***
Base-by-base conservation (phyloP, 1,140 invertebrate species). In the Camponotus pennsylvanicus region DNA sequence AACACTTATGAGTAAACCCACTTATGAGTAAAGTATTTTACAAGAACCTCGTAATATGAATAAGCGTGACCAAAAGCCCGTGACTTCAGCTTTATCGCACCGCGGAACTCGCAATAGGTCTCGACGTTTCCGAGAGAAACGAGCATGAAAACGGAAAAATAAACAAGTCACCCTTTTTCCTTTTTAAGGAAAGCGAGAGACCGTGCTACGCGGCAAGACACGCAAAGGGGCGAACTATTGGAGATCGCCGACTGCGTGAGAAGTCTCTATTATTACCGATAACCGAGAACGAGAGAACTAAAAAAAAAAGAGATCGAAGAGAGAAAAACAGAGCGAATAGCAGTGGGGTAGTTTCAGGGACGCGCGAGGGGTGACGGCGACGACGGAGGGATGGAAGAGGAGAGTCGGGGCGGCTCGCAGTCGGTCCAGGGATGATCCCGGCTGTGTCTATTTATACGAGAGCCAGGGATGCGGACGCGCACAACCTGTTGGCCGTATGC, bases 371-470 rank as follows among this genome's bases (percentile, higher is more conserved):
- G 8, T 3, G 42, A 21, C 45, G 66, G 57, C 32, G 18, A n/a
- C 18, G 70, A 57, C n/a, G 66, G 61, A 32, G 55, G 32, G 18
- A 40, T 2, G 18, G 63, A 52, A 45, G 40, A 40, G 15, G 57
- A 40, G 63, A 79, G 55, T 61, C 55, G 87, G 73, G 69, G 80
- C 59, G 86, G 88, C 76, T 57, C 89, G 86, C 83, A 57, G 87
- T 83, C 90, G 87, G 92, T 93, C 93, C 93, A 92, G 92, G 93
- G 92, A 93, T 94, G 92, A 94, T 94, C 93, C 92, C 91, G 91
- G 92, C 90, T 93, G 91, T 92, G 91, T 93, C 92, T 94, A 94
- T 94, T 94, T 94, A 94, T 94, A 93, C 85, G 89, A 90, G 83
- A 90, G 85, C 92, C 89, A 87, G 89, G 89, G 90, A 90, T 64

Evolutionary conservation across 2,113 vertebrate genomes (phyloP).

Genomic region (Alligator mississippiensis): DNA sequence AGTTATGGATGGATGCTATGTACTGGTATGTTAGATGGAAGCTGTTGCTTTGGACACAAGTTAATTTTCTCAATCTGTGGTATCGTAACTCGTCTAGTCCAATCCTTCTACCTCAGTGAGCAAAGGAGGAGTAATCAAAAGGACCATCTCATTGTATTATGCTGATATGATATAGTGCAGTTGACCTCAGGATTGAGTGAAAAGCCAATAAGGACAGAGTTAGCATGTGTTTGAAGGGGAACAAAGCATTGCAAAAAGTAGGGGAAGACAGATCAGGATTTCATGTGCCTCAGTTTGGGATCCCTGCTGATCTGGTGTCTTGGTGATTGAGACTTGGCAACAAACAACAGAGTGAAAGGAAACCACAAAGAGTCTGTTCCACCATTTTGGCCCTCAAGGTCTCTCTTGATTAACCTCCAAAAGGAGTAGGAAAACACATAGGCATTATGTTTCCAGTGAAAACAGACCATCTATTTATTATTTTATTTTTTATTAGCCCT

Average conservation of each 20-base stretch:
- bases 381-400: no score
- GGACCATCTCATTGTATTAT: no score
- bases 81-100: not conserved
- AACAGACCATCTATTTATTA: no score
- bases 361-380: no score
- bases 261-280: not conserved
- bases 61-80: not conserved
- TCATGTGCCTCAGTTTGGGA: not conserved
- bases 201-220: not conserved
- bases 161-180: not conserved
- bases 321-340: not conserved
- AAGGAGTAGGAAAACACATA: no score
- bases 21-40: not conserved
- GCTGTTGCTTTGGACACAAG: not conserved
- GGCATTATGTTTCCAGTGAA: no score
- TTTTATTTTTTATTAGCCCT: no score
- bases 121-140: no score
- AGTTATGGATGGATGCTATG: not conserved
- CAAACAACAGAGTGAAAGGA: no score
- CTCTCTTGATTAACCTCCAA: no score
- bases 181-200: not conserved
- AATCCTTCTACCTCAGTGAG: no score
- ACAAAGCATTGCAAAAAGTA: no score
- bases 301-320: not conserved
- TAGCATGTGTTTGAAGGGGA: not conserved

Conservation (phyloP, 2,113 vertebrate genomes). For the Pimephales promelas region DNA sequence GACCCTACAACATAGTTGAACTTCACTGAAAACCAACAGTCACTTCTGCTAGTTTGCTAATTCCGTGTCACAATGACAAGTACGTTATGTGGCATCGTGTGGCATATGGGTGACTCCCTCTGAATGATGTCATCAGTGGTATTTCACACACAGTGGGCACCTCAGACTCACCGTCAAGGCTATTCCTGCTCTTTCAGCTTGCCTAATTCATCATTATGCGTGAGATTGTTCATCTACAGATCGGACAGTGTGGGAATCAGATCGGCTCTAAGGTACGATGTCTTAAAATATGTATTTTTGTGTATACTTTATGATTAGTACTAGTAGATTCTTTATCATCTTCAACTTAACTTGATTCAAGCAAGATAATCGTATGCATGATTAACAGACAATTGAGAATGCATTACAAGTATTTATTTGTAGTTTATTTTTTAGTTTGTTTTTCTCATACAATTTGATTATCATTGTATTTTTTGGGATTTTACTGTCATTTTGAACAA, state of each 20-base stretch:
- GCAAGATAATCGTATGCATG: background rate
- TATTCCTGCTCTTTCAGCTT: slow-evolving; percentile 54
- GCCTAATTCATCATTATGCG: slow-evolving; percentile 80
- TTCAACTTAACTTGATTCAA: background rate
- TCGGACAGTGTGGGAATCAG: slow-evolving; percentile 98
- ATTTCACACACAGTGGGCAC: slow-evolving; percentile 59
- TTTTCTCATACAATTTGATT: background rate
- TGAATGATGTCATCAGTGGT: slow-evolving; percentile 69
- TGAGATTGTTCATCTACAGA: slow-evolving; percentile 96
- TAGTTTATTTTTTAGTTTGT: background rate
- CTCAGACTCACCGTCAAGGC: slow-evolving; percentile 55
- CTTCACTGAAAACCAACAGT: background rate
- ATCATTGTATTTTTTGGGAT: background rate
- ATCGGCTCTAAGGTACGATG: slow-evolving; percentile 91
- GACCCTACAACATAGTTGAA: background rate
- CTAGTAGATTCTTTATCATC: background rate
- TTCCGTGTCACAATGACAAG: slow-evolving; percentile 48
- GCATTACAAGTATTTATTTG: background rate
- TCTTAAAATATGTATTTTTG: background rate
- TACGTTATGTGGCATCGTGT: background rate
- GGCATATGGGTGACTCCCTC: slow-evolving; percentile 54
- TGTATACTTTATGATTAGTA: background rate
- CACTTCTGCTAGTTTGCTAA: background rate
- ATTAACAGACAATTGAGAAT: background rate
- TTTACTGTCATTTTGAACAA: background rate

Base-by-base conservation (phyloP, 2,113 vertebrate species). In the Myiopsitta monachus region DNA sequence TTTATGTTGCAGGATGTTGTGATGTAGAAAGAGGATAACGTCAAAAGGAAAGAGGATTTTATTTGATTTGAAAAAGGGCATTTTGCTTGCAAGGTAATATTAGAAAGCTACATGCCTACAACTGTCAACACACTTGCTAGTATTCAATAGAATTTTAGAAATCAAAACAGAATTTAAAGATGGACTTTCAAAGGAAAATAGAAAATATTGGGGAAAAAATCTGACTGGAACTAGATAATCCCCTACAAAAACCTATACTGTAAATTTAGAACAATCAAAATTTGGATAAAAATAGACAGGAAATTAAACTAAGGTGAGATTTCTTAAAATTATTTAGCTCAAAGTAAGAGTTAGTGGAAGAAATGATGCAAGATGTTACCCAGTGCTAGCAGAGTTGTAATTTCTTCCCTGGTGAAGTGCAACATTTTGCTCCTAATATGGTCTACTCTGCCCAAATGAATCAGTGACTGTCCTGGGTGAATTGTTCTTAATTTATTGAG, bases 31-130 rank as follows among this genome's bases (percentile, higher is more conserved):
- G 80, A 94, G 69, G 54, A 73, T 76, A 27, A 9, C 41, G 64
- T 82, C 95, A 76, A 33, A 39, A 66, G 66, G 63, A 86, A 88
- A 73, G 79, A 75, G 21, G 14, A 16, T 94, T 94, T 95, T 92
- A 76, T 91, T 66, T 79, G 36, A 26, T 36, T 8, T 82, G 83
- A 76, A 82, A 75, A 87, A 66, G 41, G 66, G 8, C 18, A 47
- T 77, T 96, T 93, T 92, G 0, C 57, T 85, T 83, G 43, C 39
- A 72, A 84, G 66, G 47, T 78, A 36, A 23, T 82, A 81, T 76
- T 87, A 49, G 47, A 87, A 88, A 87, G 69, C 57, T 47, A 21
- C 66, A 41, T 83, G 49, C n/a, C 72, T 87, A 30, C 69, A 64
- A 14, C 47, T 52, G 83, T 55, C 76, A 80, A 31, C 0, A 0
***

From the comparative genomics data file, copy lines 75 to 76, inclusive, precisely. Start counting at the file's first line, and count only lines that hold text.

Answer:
- C 66, A 41, T 83, G 49, C n/a, C 72, T 87, A 30, C 69, A 64
- A 14, C 47, T 52, G 83, T 55, C 76, A 80, A 31, C 0, A 0